And remember those failed RSV candidates? It turns out the company hasn’t given up on them either. “COVID has taught us a lot of lessons,” says Trizzino. “The older adult vaccine for RSV was a single dose, not adjuvanted—that was a mistake.” Novavax now plans to return to the clinic with a new version of the vaccine, complete with a revamped dosing regimen and an adjuvant.

They’re managing expectations, though. As former CMO for clinical affairs at AstraZeneca, Dubovsky points out that there’s a reason no one has managed to get an RSV vaccine to market. “I joke that I have more failed RSV vaccine studies under my belt than anyone else,” he says.

Earlier in the pipeline, Novavax is still exploring potential candidates for respiratory diseases like SARS and MERS. To this end, Trizzino isn’t shy about the fact that the company is on the lookout for partners. So does he mean finding other vaccines that would benefit from Novavax’s adjuvant, or licensing external assets to swell their own vaccine portfolio?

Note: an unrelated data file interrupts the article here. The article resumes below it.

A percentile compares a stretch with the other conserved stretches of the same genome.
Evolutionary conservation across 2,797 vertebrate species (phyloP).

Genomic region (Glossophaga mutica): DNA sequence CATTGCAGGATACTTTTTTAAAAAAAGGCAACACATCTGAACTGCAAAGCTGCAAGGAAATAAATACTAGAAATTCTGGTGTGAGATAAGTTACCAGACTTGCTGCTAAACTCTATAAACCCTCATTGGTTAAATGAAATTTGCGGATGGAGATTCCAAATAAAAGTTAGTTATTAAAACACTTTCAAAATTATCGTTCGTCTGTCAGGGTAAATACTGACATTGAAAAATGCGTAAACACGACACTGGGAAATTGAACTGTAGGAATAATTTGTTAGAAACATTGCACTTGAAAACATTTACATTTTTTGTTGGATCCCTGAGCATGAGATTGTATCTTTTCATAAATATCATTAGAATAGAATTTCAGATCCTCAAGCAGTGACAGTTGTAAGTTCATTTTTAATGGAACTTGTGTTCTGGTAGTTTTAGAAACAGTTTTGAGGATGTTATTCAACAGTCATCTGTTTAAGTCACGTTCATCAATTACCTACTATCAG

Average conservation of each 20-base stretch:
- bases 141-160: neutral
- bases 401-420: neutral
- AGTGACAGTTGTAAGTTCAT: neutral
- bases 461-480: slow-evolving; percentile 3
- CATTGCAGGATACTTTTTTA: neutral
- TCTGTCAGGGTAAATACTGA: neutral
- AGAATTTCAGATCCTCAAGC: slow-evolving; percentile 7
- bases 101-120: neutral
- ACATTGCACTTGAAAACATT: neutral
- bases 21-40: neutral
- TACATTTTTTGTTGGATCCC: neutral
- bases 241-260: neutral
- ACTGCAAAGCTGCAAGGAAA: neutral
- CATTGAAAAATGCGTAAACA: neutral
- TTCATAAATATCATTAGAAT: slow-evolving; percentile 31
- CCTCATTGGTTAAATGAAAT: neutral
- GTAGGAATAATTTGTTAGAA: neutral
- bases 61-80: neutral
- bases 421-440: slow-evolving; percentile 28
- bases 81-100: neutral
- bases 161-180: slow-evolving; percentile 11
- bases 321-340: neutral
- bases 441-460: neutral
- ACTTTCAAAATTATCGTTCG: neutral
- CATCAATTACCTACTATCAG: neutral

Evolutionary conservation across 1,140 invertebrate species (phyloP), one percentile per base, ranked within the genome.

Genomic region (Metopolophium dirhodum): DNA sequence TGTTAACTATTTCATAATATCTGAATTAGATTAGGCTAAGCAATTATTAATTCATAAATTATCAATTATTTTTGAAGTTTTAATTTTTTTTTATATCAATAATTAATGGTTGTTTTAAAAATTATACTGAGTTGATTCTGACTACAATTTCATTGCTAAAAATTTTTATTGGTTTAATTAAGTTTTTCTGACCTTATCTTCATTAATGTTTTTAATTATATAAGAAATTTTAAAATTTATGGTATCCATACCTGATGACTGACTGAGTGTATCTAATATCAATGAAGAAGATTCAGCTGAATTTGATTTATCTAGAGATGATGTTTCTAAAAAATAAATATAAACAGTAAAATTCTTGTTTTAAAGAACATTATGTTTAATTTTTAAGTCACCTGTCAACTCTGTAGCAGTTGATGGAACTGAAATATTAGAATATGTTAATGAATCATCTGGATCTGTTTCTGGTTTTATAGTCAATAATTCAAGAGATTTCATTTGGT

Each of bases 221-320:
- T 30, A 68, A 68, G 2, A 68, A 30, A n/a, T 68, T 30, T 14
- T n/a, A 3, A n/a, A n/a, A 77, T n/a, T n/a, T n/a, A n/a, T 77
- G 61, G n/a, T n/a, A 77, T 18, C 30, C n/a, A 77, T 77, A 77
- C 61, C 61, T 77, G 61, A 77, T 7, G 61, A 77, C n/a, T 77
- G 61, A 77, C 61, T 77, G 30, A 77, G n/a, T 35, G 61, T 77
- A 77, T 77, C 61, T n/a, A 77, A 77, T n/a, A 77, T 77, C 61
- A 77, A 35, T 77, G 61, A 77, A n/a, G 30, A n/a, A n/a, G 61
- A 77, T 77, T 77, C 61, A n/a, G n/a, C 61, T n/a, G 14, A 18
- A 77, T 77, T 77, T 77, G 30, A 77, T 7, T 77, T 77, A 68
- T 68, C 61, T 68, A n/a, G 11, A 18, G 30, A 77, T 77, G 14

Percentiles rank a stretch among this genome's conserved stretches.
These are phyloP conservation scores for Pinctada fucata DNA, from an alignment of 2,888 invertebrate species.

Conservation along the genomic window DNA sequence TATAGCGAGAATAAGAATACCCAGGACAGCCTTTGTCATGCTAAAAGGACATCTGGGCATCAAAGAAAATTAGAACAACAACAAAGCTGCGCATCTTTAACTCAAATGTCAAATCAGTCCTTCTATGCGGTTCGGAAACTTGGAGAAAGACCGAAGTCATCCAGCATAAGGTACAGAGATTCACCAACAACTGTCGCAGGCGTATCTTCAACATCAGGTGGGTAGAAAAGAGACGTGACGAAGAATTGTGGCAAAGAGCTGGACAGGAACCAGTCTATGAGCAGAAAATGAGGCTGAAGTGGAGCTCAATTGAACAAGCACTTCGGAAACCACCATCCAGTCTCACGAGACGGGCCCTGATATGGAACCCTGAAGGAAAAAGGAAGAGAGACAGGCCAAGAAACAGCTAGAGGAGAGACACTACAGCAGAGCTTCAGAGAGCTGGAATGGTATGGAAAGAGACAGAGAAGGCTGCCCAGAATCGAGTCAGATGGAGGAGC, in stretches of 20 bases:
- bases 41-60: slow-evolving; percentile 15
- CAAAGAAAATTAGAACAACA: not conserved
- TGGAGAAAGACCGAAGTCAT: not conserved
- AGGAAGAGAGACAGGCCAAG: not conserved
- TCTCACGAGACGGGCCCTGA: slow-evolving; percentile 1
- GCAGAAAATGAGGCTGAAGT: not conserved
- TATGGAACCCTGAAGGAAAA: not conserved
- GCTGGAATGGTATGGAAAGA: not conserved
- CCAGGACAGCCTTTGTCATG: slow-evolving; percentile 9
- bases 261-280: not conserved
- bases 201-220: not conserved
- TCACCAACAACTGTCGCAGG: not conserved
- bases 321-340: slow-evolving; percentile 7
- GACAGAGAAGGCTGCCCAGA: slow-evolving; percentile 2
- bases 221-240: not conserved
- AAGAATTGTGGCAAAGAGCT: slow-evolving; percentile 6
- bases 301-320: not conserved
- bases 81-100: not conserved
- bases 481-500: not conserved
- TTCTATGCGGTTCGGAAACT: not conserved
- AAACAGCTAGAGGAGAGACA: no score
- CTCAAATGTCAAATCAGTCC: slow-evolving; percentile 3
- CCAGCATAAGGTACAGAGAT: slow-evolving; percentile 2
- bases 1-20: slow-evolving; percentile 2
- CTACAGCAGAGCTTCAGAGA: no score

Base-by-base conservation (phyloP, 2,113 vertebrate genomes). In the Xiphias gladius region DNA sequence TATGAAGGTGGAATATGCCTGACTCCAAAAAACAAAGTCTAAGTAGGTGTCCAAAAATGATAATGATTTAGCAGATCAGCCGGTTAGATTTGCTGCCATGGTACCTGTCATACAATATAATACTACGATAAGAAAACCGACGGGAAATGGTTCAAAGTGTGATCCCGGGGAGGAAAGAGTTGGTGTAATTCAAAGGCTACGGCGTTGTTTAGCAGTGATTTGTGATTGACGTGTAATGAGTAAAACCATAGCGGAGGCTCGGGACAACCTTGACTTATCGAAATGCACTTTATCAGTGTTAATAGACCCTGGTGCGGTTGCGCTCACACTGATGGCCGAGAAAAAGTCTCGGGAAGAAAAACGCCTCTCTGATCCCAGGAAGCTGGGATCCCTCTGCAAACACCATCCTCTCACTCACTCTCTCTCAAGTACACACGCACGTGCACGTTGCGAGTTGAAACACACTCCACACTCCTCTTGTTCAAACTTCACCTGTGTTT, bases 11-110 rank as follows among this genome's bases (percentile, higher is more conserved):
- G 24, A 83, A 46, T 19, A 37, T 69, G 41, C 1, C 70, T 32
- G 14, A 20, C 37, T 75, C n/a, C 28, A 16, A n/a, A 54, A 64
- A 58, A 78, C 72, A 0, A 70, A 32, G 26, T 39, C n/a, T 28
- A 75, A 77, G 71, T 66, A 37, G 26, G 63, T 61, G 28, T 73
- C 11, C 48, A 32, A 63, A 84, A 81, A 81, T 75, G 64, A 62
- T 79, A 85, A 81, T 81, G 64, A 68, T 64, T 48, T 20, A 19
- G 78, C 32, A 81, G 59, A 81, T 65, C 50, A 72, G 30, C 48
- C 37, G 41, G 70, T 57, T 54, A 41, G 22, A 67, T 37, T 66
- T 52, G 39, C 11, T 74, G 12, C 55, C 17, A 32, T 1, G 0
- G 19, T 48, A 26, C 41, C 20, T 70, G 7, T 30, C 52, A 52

“Yes and yes,” Trizzino responds. “Our sweet spot is respiratory and infectious diseases, and so we know that space really well.”

Then there are emerging infectious diseases like Ebola, malaria or monkeypox, where the company may also spy an opportunity. “Typically these have been tropical diseases, and suddenly they are finding their way outside of the tropics,” Trizzino adds. “So we have to assess: What are those areas that we want to pursue?”